Successful modernisation in the face of talent crunch

By Gautam Khanna, VP and Global Head, Modernisation Practice, Infosys
There are a range of interventions that organisations can put in place to ensure success on their modernisation initiatives, writes Infosys’ Gautam Khanna

IT Modernisation is a strategic imperative. But many companies find it hard to take modernisation to a truly successful outcome. This is mainly due to a sub-optimal roadmap and a workforce that doesn’t have the technical chops to deliver the desired outcomes.  Needless to say, the paucity of practitioners is being acutely felt by enterprises and system’s integrators alike. 

We initially thought that the risk of business disruption and cost were the main deterrents to modernisation programs. But lack of skills and talent were far more worrisome to senior leaders we surveyed. Given that modernisation program budget outlays can go well into seven figures, and can take over three years to complete, deploying them judiciously is key to their success. A good portion of this modernisation budget should go to upskilling, partnering, and using platform-based automation. What is critical to the success of these transformation programs are solution architects that have end-to-end expertise across the software stack. Only then will digital transformation, and with it, business innovation, capitalise on the new digital age.

Helping ensure success on modernisation initiatives

There are a range of interventions that organisations can put in place to ensure success on their modernisation initiatives.  These will help them deliver on time and with good quality even if their talent base undergoes a certain amount of churn.  

  1. Using cloud managed services:  Modern cloud platforms provide a range of technology components in a ‘as-a-service’ model.   From databases to container runtimes, most layers of the application stack can now be operated without any need for dedicated staff to manage their operations.   Organisations should maximise the use of such ‘as-a-service’ components within their architectures so that the need for niche talents to setup and manage them is made the responsibility of the cloud provider.
  2. Leverage “Low Code No Code” platforms:  The recent years has seen the rise of several platforms that support building of full-scale applications with drag and drop of pre-built modules.   This has allowed organisations to quickly build applications that have features like mobile readiness, standardised UI and robust integrations.   LCNC is great for building small to medium sized apps that take care of non-differentiated functions of an organisation without needing expert IT staff to build and maintain.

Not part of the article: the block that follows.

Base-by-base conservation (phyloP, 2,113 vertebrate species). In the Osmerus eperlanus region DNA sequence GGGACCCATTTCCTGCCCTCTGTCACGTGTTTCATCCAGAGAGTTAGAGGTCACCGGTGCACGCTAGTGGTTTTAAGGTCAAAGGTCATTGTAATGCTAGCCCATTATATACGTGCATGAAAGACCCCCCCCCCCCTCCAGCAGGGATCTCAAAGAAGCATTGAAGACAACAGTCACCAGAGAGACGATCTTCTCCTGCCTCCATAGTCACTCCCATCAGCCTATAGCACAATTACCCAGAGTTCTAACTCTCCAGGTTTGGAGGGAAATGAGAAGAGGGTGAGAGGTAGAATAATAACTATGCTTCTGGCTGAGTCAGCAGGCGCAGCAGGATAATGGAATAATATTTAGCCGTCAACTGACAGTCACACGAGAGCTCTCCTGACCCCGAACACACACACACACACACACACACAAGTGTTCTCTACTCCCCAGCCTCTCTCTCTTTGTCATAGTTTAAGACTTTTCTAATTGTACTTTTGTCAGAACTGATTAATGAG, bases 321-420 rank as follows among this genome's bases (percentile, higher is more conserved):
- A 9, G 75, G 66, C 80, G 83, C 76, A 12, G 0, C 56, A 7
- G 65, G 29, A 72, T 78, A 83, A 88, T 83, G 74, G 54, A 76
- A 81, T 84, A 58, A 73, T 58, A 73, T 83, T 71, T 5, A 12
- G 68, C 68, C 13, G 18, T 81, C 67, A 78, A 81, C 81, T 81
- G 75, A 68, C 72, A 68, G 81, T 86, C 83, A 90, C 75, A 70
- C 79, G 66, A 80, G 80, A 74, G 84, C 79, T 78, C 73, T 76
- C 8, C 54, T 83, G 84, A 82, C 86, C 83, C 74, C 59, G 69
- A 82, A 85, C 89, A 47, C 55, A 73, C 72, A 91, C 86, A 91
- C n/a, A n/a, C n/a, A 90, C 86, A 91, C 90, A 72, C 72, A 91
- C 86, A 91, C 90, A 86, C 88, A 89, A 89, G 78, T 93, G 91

3. Platform based automation: Platform based automation approach to application modernization allows organisations to automate routine tasks in the program in a standardised and repeatable way.   It allows expert architects to decide on the components and frameworks to be used in the program upfront and then takes away most of the boilerplate work that developers otherwise need to spend valuable hours to complete.   This accelerates the development while ensuring the best solutions are in place.
  4. Employ modernisation architects: Modernisation architects understand the complex tradeoffs required to be made from a technical as well as commercial view.   They take an end-to-end view of the life of a system and take an architecture first approach to determine the best-fit technology components.   This can reduce the number of cycles spent in experimenting with different niche components that otherwise will need a specialised talent base.
  5. Leverage ISV partnerships: Organisations need to work with GSIs who can bring together multiple ISVs and their technical skills to solve complex problems.  IT organisations can leverage the product knowledge and best practices offered by the ISVs to build robust solutions 
  6. Use self-contained Agile Pods: Agile pods are small, self-sufficient teams that can execute all phases of the life cycle required to build a module.   From BAs who groom the requirements to the testers to validate their correct build, the Agile Pod structure ensures that once a piece of work is taken up, it will be completed in an Agile manner.   Organisations can scale the number of pods up and down depending on the availability of talent thus modulating the speed of delivery based on what capacity exists.
  7. Experiment with AI: Artificial Intelligence is making rapid strides in areas such as language translations which can be a valuable lever while modernising legacy systems.   While not yet fully matured, AI based experiments like GPT-J should be experimented with so that organisations are ready to use them as they mature

Modernisation is happening now, and it’s happening fast. We found that firms have just five years to modernise their legacy systems, or they will be thrust out of business by digital natives that have made digital and customer-centricity their 21st century mantra. Given that billions are currently spent on modernisation, making sure that talent is effective, efficient, and on board for the long haul is no longer a nice-to-have, but it should be a vital part of every business makeover.


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